Washington Babylon — September 5, 2007, 9:16 am

Something Other Than Democracy (Updated)

Update: Several readers have emailed to say that I was unkind to Kessler, and that his book is more nuanced in its discussion of Hamas and Hezbollah than what ran in the section published in the Post. So, some apologies to Kessler. However, I’d still say that the general media treatment of those groups is simplistic nonsense. And Rice’s views of them surely are.

If you need evidence that the foreign policy elite, as well as the media, is utterly clueless about realities in the Middle East, look no further than Glenn Kessler’s front-page article in Monday’s Washington Post. The story, adapted from Kessler’s new book, “The Confidante: Condoleezza Rice and the Creation of the Bush Legacy,” contains this astonishing passage:

When Rice met with Saudi journalists in 2005, after delivering a speech in Cairo promoting Middle East democracy, she expressed hope that extremist parties wouldn’t do well because voters would care less about jihad than about the practical aspects of governing. “I think there’s at least a very, very good chance that the extremists would not do very well,” she said. Her prediction proved wrong. In the two most liberal societies in the Middle East–the Palestinian territories and Lebanon–militia groups were voted into power: Hamas in the Palestinian territories, and Hezbollah in Lebanon.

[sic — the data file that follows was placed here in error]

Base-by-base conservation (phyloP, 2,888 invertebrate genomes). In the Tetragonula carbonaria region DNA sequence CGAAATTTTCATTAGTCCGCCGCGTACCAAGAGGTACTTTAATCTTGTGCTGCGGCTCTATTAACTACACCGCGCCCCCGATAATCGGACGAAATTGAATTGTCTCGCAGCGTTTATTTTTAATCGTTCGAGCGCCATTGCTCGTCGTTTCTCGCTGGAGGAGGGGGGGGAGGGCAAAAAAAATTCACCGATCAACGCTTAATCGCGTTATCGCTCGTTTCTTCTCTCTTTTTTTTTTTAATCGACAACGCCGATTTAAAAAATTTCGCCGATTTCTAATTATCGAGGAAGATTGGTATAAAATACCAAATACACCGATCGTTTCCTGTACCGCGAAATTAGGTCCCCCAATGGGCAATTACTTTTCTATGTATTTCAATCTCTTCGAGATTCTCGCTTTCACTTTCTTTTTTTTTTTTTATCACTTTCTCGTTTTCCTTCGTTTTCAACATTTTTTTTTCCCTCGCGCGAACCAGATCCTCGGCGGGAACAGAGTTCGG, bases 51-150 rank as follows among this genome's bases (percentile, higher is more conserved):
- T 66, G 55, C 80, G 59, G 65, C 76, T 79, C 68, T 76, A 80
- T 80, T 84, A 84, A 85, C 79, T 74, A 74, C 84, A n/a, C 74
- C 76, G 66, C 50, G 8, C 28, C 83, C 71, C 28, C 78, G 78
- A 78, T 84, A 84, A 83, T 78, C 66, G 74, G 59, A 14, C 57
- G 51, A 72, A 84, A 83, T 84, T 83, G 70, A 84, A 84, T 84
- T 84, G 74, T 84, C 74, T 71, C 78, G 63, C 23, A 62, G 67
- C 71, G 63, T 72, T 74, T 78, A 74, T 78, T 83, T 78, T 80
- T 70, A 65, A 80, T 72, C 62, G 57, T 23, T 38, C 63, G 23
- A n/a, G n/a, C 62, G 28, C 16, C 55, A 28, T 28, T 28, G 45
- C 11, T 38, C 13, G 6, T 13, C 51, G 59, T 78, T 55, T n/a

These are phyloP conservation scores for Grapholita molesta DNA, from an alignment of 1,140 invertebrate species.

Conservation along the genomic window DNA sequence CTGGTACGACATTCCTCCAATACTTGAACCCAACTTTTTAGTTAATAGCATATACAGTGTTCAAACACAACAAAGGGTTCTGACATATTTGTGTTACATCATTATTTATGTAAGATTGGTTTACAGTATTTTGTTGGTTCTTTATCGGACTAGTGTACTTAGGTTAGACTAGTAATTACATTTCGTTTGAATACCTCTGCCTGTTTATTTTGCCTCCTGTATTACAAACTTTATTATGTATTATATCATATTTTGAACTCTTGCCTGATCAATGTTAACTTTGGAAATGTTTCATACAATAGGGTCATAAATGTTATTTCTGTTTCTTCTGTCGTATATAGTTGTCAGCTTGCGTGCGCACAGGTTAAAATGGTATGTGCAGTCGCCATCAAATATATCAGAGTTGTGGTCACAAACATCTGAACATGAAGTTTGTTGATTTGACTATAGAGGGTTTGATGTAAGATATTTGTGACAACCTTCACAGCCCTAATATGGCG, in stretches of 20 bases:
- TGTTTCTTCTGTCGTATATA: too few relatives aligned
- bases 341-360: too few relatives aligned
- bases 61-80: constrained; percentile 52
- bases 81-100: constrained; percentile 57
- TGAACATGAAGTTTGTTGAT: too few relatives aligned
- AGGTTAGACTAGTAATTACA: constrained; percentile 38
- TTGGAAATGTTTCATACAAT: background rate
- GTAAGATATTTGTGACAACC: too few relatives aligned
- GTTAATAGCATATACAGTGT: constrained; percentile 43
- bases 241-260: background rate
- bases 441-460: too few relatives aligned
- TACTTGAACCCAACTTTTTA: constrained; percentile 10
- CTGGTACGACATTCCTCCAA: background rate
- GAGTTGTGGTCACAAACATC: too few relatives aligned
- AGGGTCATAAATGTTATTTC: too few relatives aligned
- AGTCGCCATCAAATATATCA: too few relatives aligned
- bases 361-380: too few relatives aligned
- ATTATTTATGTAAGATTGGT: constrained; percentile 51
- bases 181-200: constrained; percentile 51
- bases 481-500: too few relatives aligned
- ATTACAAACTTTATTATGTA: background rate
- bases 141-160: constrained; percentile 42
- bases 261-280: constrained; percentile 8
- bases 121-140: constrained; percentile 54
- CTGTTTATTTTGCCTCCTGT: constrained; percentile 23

This is just the sort of bone-headed analysis that underpins much of America’s Middle East policy, which helps explains why our efforts continue to fail in the region.

First, there’s the simplistic, American-centric definition of Hamas and Hezbollah as “militia groups.” That view, espoused by Rice and Kessler, leads to the ridiculous idea that those who backed Hamas and Hezbollah were casting their ballots for “jihad.” Both groups clearly have radical elements, but neither promised during their respective electoral campaigns to nuke Washington (or Tel Aviv for that matter) and restore the caliphate. Hamas and Hezbollah function as political parties, religious movements, and social service providers. They deliver health care, education, clean water, and other services to poor people. Their opponents, for the most part, don’t. In other words, they won precisely because voters cared less about jihad than they did about “the practical aspects of government.”

Spread democracy to the Middle East? We don’t even know what it looks like.

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